“I’ve been living in Miami for 47 years,” Leon said. “Nine out of 10 times, these storms that threaten us, they don’t exactly follow the projected path. At the last minute, they veer away. At the same time, this is a monster storm. You have to keep an eye on it and be cautious.”

Funky Buddha brand director John Linn told Brewbound that the company is shutting down operations on Friday in order to give employees time to prepare. The company has also boarded up windows and worked to get a generator on site in case power is lost to ensure that the “many thousands of gallons” of beer in tanks isn’t lost.

As for when the company will resume operations, Linn said, “who knows what happens next week?”

Linn said Funky Buddha’s leadership team has been on the phone with its new parent company, Constellation Brands, working with its crisis management team. But this is something the brewery’s team has worked through before, after preparing for past hurricanes such as Matthew last year.

“We’ve been through this a few times,” he said. “It’s never comfortable, even though you know this thing is coming and have time to prepare for it, but it just increases your unease.”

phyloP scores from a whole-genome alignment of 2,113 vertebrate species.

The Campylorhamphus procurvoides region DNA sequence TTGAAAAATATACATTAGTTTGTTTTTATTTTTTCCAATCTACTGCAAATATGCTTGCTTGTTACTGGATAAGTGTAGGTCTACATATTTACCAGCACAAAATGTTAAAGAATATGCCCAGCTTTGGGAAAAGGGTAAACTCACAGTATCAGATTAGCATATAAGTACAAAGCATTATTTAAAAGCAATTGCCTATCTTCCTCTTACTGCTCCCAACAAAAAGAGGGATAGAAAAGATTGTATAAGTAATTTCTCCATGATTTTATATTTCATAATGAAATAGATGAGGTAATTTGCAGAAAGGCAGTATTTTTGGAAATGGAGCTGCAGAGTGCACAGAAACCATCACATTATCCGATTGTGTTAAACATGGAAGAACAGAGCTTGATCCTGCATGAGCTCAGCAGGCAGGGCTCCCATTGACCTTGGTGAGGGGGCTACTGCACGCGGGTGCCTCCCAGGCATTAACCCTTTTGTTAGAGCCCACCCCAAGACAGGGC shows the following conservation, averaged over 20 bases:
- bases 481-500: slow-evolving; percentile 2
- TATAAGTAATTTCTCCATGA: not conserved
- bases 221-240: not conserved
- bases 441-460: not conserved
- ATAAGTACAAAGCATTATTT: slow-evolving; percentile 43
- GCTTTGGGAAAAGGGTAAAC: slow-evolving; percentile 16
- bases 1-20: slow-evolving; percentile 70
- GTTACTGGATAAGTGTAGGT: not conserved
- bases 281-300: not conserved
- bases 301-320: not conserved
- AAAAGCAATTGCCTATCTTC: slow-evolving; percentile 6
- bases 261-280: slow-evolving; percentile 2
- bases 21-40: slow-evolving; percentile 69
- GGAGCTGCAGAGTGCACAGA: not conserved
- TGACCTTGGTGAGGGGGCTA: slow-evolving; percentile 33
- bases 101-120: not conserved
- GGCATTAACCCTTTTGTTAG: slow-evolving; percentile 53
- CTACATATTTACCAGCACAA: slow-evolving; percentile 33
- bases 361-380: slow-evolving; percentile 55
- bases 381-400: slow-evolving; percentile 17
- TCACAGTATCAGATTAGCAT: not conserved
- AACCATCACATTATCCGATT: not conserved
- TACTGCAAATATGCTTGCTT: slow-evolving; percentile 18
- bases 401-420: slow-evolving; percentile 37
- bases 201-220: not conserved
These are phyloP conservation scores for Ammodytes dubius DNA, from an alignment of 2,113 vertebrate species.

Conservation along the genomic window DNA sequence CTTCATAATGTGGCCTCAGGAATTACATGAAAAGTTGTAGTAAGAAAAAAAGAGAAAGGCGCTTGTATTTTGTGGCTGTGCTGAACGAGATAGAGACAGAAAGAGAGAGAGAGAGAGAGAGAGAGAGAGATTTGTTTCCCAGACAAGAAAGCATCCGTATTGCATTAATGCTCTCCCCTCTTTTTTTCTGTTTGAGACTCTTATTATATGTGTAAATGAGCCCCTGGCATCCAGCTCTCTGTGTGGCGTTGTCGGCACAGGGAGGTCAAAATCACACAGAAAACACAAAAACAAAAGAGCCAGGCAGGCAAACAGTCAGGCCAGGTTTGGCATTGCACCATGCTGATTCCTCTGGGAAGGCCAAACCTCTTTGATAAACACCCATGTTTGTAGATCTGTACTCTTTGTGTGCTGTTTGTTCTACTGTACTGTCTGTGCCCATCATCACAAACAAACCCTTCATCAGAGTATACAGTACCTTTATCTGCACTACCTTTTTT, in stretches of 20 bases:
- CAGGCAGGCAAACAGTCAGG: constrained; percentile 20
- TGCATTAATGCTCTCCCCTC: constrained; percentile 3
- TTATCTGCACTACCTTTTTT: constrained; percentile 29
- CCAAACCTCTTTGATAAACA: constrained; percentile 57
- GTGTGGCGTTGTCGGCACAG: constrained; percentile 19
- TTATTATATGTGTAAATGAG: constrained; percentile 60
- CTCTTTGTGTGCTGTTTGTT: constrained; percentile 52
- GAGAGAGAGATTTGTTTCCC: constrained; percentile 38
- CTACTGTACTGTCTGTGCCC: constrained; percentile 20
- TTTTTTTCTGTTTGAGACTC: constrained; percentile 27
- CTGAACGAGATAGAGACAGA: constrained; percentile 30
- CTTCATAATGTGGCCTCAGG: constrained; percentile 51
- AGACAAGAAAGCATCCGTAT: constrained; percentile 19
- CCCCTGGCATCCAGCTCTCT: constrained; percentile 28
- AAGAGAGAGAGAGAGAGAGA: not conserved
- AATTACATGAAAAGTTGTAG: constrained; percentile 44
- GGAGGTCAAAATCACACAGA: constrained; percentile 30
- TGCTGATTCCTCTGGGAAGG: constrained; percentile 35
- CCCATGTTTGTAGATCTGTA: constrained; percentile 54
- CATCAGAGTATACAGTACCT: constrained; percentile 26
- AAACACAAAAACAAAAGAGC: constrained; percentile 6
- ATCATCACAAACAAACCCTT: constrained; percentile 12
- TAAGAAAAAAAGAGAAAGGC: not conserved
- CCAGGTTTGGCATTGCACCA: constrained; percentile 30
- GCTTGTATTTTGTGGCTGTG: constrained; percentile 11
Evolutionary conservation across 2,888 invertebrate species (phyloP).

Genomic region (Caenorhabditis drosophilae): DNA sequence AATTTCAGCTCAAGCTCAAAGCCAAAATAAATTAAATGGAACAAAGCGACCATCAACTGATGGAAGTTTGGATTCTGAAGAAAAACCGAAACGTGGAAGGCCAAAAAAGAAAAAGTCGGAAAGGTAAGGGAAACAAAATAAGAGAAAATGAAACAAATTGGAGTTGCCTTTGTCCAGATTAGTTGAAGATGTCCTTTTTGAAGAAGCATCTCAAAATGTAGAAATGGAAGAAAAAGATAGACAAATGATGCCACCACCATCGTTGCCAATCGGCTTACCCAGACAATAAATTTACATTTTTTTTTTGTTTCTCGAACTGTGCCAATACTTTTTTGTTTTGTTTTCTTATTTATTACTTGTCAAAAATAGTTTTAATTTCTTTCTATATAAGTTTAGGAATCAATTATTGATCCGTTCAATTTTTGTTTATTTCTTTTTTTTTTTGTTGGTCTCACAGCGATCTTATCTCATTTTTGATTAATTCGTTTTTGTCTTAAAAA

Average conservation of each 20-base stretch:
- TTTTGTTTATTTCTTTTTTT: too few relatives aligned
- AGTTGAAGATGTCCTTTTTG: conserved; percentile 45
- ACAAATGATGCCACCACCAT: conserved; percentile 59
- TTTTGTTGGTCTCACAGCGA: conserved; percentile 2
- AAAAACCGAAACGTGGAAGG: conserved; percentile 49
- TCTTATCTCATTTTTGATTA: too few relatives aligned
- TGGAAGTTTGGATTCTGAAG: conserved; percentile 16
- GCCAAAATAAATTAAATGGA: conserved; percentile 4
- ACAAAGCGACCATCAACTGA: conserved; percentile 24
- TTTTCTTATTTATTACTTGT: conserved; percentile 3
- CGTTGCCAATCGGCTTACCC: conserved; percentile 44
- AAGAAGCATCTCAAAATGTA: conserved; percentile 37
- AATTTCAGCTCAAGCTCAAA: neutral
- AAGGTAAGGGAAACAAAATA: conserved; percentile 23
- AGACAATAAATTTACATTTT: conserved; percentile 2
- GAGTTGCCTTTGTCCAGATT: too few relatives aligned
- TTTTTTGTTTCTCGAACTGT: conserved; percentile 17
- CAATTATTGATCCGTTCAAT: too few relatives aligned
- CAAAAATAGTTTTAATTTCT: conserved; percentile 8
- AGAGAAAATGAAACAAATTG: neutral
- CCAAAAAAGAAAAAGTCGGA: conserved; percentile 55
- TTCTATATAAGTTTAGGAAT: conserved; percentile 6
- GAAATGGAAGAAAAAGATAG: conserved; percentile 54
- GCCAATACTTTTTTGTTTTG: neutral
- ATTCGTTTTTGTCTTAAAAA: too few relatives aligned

Tiffany Pryor, marketing and public relations manager for Tampa-based Cigar City Brewing, told Brewbound that the company plans to maintain its normal operations but will monitor the situation and post updates to the company’s Facebook page. Nevertheless, Cigar City is providing its employees with information on how to prepare for the storm.

“Our primary concern is that our staff, family and friends are all remain safe during this time so we will be closely monitoring the storm’s progression,” Pryor wrote.

Back in Texas, wholesalers, retailers and breweries are attempting to return to business.

Peter Williamson, Del Papa’s vice president of corporate relations and communications, told Brewbound that the the beer wholesaler’s teams have returned to work and accounts are “picking up.”

“We’re back on the streets in all three markets and running routes and having high volume days as accounts are coming back on,” he said. “We had our best Friday-Saturday as a company in terms of volume.”

Williamson estimated that more than 50 percent of the accounts are back in business, although a handful have said they won’t re-open due to damage suffered.